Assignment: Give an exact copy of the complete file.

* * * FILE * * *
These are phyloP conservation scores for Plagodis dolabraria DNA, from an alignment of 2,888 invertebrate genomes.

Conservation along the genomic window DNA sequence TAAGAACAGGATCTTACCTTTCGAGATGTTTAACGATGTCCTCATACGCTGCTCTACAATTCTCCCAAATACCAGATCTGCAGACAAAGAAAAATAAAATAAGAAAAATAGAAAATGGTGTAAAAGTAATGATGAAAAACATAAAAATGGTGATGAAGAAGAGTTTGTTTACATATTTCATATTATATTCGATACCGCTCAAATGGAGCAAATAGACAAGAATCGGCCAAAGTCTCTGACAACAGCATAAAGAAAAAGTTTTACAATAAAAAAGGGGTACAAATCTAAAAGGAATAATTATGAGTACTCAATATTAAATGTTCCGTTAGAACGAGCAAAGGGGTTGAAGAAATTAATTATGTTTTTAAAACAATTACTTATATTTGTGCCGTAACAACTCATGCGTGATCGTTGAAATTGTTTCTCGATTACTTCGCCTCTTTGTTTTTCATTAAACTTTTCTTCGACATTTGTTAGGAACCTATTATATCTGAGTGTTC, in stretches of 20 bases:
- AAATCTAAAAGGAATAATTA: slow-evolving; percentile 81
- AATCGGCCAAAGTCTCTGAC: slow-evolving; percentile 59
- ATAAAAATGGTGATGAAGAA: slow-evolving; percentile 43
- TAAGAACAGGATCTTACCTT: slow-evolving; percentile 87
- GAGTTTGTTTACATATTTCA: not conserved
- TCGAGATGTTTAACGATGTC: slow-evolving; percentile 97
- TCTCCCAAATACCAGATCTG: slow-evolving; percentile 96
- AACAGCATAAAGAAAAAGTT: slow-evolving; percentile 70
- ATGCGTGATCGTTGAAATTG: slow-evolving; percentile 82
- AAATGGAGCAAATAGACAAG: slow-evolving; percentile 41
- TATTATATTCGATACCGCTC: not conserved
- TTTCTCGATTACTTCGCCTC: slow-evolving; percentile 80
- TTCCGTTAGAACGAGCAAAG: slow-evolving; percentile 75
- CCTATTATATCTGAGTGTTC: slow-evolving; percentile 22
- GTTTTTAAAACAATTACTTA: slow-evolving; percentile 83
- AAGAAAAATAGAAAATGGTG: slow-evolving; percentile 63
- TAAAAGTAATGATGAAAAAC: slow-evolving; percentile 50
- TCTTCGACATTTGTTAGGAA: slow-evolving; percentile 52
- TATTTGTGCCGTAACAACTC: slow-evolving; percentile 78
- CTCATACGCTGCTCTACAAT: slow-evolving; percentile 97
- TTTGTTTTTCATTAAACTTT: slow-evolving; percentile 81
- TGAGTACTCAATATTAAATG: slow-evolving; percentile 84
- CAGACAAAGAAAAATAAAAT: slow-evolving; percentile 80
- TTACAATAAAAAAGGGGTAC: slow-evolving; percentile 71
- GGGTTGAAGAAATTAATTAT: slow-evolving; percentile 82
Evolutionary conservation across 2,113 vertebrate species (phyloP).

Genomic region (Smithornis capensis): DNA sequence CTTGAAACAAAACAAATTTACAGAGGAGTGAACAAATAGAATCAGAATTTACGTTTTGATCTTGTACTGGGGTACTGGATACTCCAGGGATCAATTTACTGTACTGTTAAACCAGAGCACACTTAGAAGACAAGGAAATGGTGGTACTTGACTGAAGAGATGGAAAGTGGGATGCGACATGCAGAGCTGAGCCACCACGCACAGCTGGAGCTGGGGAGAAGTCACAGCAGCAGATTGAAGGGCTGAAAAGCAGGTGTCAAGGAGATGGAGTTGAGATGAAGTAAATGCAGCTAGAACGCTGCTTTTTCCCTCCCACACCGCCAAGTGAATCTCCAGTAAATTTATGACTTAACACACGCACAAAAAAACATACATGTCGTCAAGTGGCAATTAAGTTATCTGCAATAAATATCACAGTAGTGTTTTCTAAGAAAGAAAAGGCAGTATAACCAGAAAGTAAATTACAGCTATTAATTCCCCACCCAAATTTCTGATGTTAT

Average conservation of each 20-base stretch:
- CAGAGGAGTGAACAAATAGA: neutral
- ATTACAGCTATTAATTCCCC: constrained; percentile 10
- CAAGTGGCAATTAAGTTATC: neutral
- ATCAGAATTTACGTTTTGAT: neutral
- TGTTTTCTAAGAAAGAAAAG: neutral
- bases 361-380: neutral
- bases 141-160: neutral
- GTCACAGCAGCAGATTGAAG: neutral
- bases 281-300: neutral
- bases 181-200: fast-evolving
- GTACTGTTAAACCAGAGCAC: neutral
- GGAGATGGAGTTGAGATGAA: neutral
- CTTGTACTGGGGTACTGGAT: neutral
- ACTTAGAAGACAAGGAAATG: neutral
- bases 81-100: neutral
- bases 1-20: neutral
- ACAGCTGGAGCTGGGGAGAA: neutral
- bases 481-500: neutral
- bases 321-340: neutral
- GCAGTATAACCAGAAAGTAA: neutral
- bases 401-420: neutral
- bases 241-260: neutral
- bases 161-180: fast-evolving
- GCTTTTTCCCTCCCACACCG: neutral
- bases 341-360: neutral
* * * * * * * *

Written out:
These are phyloP conservation scores for Plagodis dolabraria DNA, from an alignment of 2,888 invertebrate genomes.

Conservation along the genomic window DNA sequence TAAGAACAGGATCTTACCTTTCGAGATGTTTAACGATGTCCTCATACGCTGCTCTACAATTCTCCCAAATACCAGATCTGCAGACAAAGAAAAATAAAATAAGAAAAATAGAAAATGGTGTAAAAGTAATGATGAAAAACATAAAAATGGTGATGAAGAAGAGTTTGTTTACATATTTCATATTATATTCGATACCGCTCAAATGGAGCAAATAGACAAGAATCGGCCAAAGTCTCTGACAACAGCATAAAGAAAAAGTTTTACAATAAAAAAGGGGTACAAATCTAAAAGGAATAATTATGAGTACTCAATATTAAATGTTCCGTTAGAACGAGCAAAGGGGTTGAAGAAATTAATTATGTTTTTAAAACAATTACTTATATTTGTGCCGTAACAACTCATGCGTGATCGTTGAAATTGTTTCTCGATTACTTCGCCTCTTTGTTTTTCATTAAACTTTTCTTCGACATTTGTTAGGAACCTATTATATCTGAGTGTTC, in stretches of 20 bases:
- AAATCTAAAAGGAATAATTA: slow-evolving; percentile 81
- AATCGGCCAAAGTCTCTGAC: slow-evolving; percentile 59
- ATAAAAATGGTGATGAAGAA: slow-evolving; percentile 43
- TAAGAACAGGATCTTACCTT: slow-evolving; percentile 87
- GAGTTTGTTTACATATTTCA: not conserved
- TCGAGATGTTTAACGATGTC: slow-evolving; percentile 97
- TCTCCCAAATACCAGATCTG: slow-evolving; percentile 96
- AACAGCATAAAGAAAAAGTT: slow-evolving; percentile 70
- ATGCGTGATCGTTGAAATTG: slow-evolving; percentile 82
- AAATGGAGCAAATAGACAAG: slow-evolving; percentile 41
- TATTATATTCGATACCGCTC: not conserved
- TTTCTCGATTACTTCGCCTC: slow-evolving; percentile 80
- TTCCGTTAGAACGAGCAAAG: slow-evolving; percentile 75
- CCTATTATATCTGAGTGTTC: slow-evolving; percentile 22
- GTTTTTAAAACAATTACTTA: slow-evolving; percentile 83
- AAGAAAAATAGAAAATGGTG: slow-evolving; percentile 63
- TAAAAGTAATGATGAAAAAC: slow-evolving; percentile 50
- TCTTCGACATTTGTTAGGAA: slow-evolving; percentile 52
- TATTTGTGCCGTAACAACTC: slow-evolving; percentile 78
- CTCATACGCTGCTCTACAAT: slow-evolving; percentile 97
- TTTGTTTTTCATTAAACTTT: slow-evolving; percentile 81
- TGAGTACTCAATATTAAATG: slow-evolving; percentile 84
- CAGACAAAGAAAAATAAAAT: slow-evolving; percentile 80
- TTACAATAAAAAAGGGGTAC: slow-evolving; percentile 71
- GGGTTGAAGAAATTAATTAT: slow-evolving; percentile 82
Evolutionary conservation across 2,113 vertebrate species (phyloP).

Genomic region (Smithornis capensis): DNA sequence CTTGAAACAAAACAAATTTACAGAGGAGTGAACAAATAGAATCAGAATTTACGTTTTGATCTTGTACTGGGGTACTGGATACTCCAGGGATCAATTTACTGTACTGTTAAACCAGAGCACACTTAGAAGACAAGGAAATGGTGGTACTTGACTGAAGAGATGGAAAGTGGGATGCGACATGCAGAGCTGAGCCACCACGCACAGCTGGAGCTGGGGAGAAGTCACAGCAGCAGATTGAAGGGCTGAAAAGCAGGTGTCAAGGAGATGGAGTTGAGATGAAGTAAATGCAGCTAGAACGCTGCTTTTTCCCTCCCACACCGCCAAGTGAATCTCCAGTAAATTTATGACTTAACACACGCACAAAAAAACATACATGTCGTCAAGTGGCAATTAAGTTATCTGCAATAAATATCACAGTAGTGTTTTCTAAGAAAGAAAAGGCAGTATAACCAGAAAGTAAATTACAGCTATTAATTCCCCACCCAAATTTCTGATGTTAT

Average conservation of each 20-base stretch:
- CAGAGGAGTGAACAAATAGA: neutral
- ATTACAGCTATTAATTCCCC: constrained; percentile 10
- CAAGTGGCAATTAAGTTATC: neutral
- ATCAGAATTTACGTTTTGAT: neutral
- TGTTTTCTAAGAAAGAAAAG: neutral
- bases 361-380: neutral
- bases 141-160: neutral
- GTCACAGCAGCAGATTGAAG: neutral
- bases 281-300: neutral
- bases 181-200: fast-evolving
- GTACTGTTAAACCAGAGCAC: neutral
- GGAGATGGAGTTGAGATGAA: neutral
- CTTGTACTGGGGTACTGGAT: neutral
- ACTTAGAAGACAAGGAAATG: neutral
- bases 81-100: neutral
- bases 1-20: neutral
- ACAGCTGGAGCTGGGGAGAA: neutral
- bases 481-500: neutral
- bases 321-340: neutral
- GCAGTATAACCAGAAAGTAA: neutral
- bases 401-420: neutral
- bases 241-260: neutral
- bases 161-180: fast-evolving
- GCTTTTTCCCTCCCACACCG: neutral
- bases 341-360: neutral